You may have noticed your Facebook friends getting considerably more colorful.
More than 26 million Facebook profile photos have taken on a rainbow hue in the days since the U.S. Supreme Court ruled on Friday that marriage is a right guaranteed under the Constitution regardless of a person’s sexual orientation.
People have been covering their profile photos with the Facebook-supplied overlay that uses the best-known symbol of the lesbian, gay, bisexual and transgender rights movement: the rainbow.
Call it armchair activism. Call it a mark of a shifting tide in public opinion. The rainbows are the latest sign of the important place social media has taken in our lives, when it comes to self-expression, politics and privacy.
Rainbow-tinted celebrities have popped up all around, and not just Facebook CEO Mark Zuckerberg. Arnold Schwarzenegger, Leonardo DiCaprio and “Fifty Shades of Grey” author E.L. James are among those that have used the filter.
Leslie Gabel-Brett, director of education and public affairs at Lambda Legal, a national nonprofit that focuses on legal issues affecting the LGBT community, said the overlay is “fun” and “effective.” But she said it’s also important for people know there are other ways to show support.
“There’s more to be done from voting, making donations, to speaking to your families, neighbors and coworkers,” she said.
While the people who’ve used the overlay is a fraction of Facebook’s 1.4 billion users worldwide, the number is far bigger than the last mass profile photo change on the site. In 2013, some 3 million Facebook users changed their photos to show a pink-on-red equal sign in support of gay marriage. Four years earlier, in what might have been the first large-scale profile-photo activism, Twitter users turned their photo green to support pro-democracy protesters in Iran.
Michelle Zubiate Ferchaw, a mother of two who lives in Anaheim Hills, California, found out about the Supreme Court decision on Facebook, she “cried tears of relief and of joy.” Many of her “equally joyous” Facebook friends were turning rainbow, so she did the same.
“It was a great opportunity to join the celebration,” she wrote in a Facebook message.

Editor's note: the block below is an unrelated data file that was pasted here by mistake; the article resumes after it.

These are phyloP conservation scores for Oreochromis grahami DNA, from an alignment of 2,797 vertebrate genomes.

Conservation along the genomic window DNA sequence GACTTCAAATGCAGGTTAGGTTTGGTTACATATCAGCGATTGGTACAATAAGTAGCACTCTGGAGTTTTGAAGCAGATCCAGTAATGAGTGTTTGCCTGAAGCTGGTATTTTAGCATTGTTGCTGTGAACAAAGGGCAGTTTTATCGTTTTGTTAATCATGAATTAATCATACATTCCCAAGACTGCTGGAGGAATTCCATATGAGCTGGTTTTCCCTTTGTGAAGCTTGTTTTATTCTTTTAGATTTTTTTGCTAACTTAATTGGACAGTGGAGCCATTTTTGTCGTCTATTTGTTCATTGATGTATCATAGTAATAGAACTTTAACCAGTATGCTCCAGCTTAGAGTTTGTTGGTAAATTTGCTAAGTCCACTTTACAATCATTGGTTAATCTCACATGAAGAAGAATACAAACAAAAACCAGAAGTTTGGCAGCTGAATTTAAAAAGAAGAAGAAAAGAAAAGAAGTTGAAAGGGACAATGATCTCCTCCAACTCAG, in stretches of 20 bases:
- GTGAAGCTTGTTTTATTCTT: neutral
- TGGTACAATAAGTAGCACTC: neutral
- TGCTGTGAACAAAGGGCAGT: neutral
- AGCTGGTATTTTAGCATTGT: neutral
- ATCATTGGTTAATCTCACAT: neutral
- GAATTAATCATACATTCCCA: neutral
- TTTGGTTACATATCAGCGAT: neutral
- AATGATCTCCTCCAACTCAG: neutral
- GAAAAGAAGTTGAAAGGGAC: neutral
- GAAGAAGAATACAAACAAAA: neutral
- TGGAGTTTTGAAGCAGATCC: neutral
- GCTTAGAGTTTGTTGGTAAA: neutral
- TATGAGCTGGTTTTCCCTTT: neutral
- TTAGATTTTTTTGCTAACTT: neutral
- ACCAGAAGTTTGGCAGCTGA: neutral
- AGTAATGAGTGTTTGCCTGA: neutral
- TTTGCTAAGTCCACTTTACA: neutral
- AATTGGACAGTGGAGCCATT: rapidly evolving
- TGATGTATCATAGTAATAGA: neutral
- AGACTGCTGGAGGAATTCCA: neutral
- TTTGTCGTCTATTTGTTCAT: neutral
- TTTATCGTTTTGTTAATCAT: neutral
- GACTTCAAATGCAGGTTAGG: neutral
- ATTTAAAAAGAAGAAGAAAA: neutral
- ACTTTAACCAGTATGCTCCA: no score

To get the Facebook-suppled filter, users click on someone else’s rainbow picture. Or they go to the “Celebrate Pride” page Facebook set up.
The rainbows didn’t come without controversy. Not long after the rainbows appeared, so did questions about whether Facebook was tracking people who changed their photos and what it was going to do with the information. Facebook quickly shot those down.
“We haven’t experimented with anything, and other than counting how people used it, we aren’t using the data for anything else,” wrote Alex Schultz, a vice president at Facebook, in a post.
Facebook also said it is not using the filters for ad targeting nor does it plan to do so.
Facebook said the fact that the filter popped up on the same day as the Supreme Court decision was not planned any more than the Supreme Court planned to issue its ruling the Friday before gay pride parades in San Francisco, New York and elsewhere.
The filter was created last week by two Facebook summer interns, Austin Freel, 21, and Scott Buckfelder, 33. They said they wanted to help other Facebook employees “show their spirit” for Pride Week, which fell on the last week of June in the San Francisco Bay Area.
The filter was popular among employees, so Facebook rolled it out to regular users.
Since then, others also have turned to rainbow as well. Ride-hailing app Uber, for example, added tiny rainbows to the cars on its map. And on Wednesday, Beyonce posted a video of herself dancing in various rainbow-colored outfits with the hashtag “lovewins.”
Counter-filters also have popped up, with some users in Russia overlaying their profiles with the country’s flag instead of a rainbow. In the U.S., the website Right Wing News created a tool that lets people place a filter of the American flag over their profile photos.
Republished with permission of the Associated Press.